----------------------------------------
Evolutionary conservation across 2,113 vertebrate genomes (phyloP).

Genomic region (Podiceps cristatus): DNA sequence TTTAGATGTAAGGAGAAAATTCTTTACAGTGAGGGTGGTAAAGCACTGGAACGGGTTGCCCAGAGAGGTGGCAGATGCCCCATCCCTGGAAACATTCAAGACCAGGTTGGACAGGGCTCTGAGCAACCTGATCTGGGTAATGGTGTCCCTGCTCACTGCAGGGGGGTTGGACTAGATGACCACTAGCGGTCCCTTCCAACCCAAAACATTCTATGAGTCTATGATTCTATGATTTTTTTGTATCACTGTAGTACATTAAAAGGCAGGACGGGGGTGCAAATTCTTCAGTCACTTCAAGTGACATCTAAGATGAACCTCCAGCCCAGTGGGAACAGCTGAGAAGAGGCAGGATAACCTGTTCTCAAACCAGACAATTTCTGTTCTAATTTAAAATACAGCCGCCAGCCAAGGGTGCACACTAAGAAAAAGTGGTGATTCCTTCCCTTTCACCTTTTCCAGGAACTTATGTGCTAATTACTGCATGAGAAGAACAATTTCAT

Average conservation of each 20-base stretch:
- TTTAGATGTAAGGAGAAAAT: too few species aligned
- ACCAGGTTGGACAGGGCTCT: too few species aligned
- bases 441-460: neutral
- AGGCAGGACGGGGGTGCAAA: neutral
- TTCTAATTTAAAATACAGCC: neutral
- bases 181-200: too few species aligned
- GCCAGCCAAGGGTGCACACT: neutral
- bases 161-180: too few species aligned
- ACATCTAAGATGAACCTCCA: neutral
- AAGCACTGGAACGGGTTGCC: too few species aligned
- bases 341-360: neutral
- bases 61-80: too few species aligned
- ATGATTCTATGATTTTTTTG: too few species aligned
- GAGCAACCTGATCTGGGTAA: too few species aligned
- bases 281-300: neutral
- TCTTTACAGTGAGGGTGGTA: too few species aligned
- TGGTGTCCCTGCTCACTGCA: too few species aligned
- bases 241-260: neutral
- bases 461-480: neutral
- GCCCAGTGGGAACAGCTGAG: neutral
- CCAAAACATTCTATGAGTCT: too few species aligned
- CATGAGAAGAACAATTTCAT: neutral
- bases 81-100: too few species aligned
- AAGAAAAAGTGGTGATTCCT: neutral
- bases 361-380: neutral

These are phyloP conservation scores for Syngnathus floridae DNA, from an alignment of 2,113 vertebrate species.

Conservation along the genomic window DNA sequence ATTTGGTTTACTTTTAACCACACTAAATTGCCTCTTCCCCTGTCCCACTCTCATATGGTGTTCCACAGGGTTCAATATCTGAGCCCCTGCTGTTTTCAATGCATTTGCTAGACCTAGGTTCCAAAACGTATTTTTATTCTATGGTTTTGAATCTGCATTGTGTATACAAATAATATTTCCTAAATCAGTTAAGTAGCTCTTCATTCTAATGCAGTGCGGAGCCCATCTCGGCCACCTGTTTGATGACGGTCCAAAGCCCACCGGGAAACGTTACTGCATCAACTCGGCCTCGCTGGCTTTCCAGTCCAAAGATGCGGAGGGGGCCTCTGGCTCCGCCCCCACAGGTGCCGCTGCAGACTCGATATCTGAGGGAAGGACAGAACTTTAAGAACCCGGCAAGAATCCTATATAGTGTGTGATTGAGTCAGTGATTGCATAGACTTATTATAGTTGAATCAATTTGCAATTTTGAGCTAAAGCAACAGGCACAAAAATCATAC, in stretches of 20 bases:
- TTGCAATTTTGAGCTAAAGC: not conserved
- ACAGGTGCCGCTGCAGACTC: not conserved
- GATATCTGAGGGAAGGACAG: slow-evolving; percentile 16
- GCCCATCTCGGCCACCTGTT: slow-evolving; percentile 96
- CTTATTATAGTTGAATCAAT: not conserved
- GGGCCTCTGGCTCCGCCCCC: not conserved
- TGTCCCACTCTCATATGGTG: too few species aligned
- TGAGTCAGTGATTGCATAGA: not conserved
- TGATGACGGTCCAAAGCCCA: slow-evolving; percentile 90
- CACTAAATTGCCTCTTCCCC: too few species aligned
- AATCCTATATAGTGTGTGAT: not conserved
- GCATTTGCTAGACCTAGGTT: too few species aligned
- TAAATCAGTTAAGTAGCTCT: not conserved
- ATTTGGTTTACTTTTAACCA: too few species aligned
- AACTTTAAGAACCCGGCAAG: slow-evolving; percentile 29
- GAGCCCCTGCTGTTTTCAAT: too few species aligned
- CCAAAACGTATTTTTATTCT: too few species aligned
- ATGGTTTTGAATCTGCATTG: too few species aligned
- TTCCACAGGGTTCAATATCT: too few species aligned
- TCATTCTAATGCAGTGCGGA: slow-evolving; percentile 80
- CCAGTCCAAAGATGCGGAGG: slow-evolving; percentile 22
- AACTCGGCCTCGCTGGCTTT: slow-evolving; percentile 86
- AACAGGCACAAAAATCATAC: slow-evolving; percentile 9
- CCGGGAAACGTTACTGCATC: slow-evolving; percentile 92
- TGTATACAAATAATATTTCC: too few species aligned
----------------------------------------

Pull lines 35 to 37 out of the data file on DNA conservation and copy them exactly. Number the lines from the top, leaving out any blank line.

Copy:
- CTTATTATAGTTGAATCAAT: not conserved
- GGGCCTCTGGCTCCGCCCCC: not conserved
- TGTCCCACTCTCATATGGTG: too few species aligned